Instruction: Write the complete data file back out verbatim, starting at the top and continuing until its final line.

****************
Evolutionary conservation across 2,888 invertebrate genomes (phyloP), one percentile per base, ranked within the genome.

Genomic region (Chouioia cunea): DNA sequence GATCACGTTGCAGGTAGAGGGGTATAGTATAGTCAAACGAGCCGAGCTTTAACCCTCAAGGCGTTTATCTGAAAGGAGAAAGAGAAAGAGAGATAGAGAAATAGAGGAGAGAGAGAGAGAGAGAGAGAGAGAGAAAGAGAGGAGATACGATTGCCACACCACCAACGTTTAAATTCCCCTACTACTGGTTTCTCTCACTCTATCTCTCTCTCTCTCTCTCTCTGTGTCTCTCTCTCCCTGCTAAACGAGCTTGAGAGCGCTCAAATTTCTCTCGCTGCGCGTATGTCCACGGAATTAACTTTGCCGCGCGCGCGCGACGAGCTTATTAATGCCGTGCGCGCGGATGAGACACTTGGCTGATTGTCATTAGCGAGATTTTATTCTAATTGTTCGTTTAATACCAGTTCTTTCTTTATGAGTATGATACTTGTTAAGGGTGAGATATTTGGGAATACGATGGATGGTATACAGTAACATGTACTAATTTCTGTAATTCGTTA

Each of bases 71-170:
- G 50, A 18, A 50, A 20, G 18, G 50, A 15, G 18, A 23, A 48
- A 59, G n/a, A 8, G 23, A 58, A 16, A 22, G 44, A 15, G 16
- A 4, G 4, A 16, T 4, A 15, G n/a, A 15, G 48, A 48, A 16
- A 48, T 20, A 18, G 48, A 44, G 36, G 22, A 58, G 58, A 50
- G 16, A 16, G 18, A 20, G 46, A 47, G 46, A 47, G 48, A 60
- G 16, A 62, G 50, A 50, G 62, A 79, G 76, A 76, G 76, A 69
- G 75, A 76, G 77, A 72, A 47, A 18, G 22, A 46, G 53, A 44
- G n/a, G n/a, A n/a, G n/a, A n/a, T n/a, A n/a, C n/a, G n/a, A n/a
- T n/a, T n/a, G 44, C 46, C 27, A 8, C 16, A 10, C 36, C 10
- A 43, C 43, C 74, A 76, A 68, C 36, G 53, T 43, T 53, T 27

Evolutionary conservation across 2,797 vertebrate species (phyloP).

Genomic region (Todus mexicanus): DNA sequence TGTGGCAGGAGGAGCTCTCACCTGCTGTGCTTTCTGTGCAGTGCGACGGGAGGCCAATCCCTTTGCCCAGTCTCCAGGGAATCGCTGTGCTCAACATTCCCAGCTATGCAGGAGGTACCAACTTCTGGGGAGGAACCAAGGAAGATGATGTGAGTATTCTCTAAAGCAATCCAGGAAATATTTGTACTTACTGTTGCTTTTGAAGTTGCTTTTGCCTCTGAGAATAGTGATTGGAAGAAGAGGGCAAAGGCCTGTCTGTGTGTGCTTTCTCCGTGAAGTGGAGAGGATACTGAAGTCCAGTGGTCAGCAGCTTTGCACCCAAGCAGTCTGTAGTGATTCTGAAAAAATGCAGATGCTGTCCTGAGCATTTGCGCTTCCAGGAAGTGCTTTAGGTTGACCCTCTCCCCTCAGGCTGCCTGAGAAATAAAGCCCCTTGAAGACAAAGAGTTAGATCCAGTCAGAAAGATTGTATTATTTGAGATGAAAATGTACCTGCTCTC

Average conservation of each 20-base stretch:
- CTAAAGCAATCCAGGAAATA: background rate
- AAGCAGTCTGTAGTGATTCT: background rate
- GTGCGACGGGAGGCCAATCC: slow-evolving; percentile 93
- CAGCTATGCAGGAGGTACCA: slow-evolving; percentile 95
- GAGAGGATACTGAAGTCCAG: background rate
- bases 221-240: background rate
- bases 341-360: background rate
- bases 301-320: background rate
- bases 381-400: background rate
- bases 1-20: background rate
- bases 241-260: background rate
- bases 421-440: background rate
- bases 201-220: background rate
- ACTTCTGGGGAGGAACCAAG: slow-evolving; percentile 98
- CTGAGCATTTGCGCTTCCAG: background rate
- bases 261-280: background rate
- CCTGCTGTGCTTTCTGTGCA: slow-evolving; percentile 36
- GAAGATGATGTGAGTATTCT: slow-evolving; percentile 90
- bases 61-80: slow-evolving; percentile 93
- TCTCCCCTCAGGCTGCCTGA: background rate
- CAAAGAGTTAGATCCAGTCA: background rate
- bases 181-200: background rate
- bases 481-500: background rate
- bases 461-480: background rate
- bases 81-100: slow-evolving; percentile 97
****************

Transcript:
Evolutionary conservation across 2,888 invertebrate genomes (phyloP), one percentile per base, ranked within the genome.

Genomic region (Chouioia cunea): DNA sequence GATCACGTTGCAGGTAGAGGGGTATAGTATAGTCAAACGAGCCGAGCTTTAACCCTCAAGGCGTTTATCTGAAAGGAGAAAGAGAAAGAGAGATAGAGAAATAGAGGAGAGAGAGAGAGAGAGAGAGAGAGAGAAAGAGAGGAGATACGATTGCCACACCACCAACGTTTAAATTCCCCTACTACTGGTTTCTCTCACTCTATCTCTCTCTCTCTCTCTCTCTGTGTCTCTCTCTCCCTGCTAAACGAGCTTGAGAGCGCTCAAATTTCTCTCGCTGCGCGTATGTCCACGGAATTAACTTTGCCGCGCGCGCGCGACGAGCTTATTAATGCCGTGCGCGCGGATGAGACACTTGGCTGATTGTCATTAGCGAGATTTTATTCTAATTGTTCGTTTAATACCAGTTCTTTCTTTATGAGTATGATACTTGTTAAGGGTGAGATATTTGGGAATACGATGGATGGTATACAGTAACATGTACTAATTTCTGTAATTCGTTA

Each of bases 71-170:
- G 50, A 18, A 50, A 20, G 18, G 50, A 15, G 18, A 23, A 48
- A 59, G n/a, A 8, G 23, A 58, A 16, A 22, G 44, A 15, G 16
- A 4, G 4, A 16, T 4, A 15, G n/a, A 15, G 48, A 48, A 16
- A 48, T 20, A 18, G 48, A 44, G 36, G 22, A 58, G 58, A 50
- G 16, A 16, G 18, A 20, G 46, A 47, G 46, A 47, G 48, A 60
- G 16, A 62, G 50, A 50, G 62, A 79, G 76, A 76, G 76, A 69
- G 75, A 76, G 77, A 72, A 47, A 18, G 22, A 46, G 53, A 44
- G n/a, G n/a, A n/a, G n/a, A n/a, T n/a, A n/a, C n/a, G n/a, A n/a
- T n/a, T n/a, G 44, C 46, C 27, A 8, C 16, A 10, C 36, C 10
- A 43, C 43, C 74, A 76, A 68, C 36, G 53, T 43, T 53, T 27

Evolutionary conservation across 2,797 vertebrate species (phyloP).

Genomic region (Todus mexicanus): DNA sequence TGTGGCAGGAGGAGCTCTCACCTGCTGTGCTTTCTGTGCAGTGCGACGGGAGGCCAATCCCTTTGCCCAGTCTCCAGGGAATCGCTGTGCTCAACATTCCCAGCTATGCAGGAGGTACCAACTTCTGGGGAGGAACCAAGGAAGATGATGTGAGTATTCTCTAAAGCAATCCAGGAAATATTTGTACTTACTGTTGCTTTTGAAGTTGCTTTTGCCTCTGAGAATAGTGATTGGAAGAAGAGGGCAAAGGCCTGTCTGTGTGTGCTTTCTCCGTGAAGTGGAGAGGATACTGAAGTCCAGTGGTCAGCAGCTTTGCACCCAAGCAGTCTGTAGTGATTCTGAAAAAATGCAGATGCTGTCCTGAGCATTTGCGCTTCCAGGAAGTGCTTTAGGTTGACCCTCTCCCCTCAGGCTGCCTGAGAAATAAAGCCCCTTGAAGACAAAGAGTTAGATCCAGTCAGAAAGATTGTATTATTTGAGATGAAAATGTACCTGCTCTC

Average conservation of each 20-base stretch:
- CTAAAGCAATCCAGGAAATA: background rate
- AAGCAGTCTGTAGTGATTCT: background rate
- GTGCGACGGGAGGCCAATCC: slow-evolving; percentile 93
- CAGCTATGCAGGAGGTACCA: slow-evolving; percentile 95
- GAGAGGATACTGAAGTCCAG: background rate
- bases 221-240: background rate
- bases 341-360: background rate
- bases 301-320: background rate
- bases 381-400: background rate
- bases 1-20: background rate
- bases 241-260: background rate
- bases 421-440: background rate
- bases 201-220: background rate
- ACTTCTGGGGAGGAACCAAG: slow-evolving; percentile 98
- CTGAGCATTTGCGCTTCCAG: background rate
- bases 261-280: background rate
- CCTGCTGTGCTTTCTGTGCA: slow-evolving; percentile 36
- GAAGATGATGTGAGTATTCT: slow-evolving; percentile 90
- bases 61-80: slow-evolving; percentile 93
- TCTCCCCTCAGGCTGCCTGA: background rate
- CAAAGAGTTAGATCCAGTCA: background rate
- bases 181-200: background rate
- bases 481-500: background rate
- bases 461-480: background rate
- bases 81-100: slow-evolving; percentile 97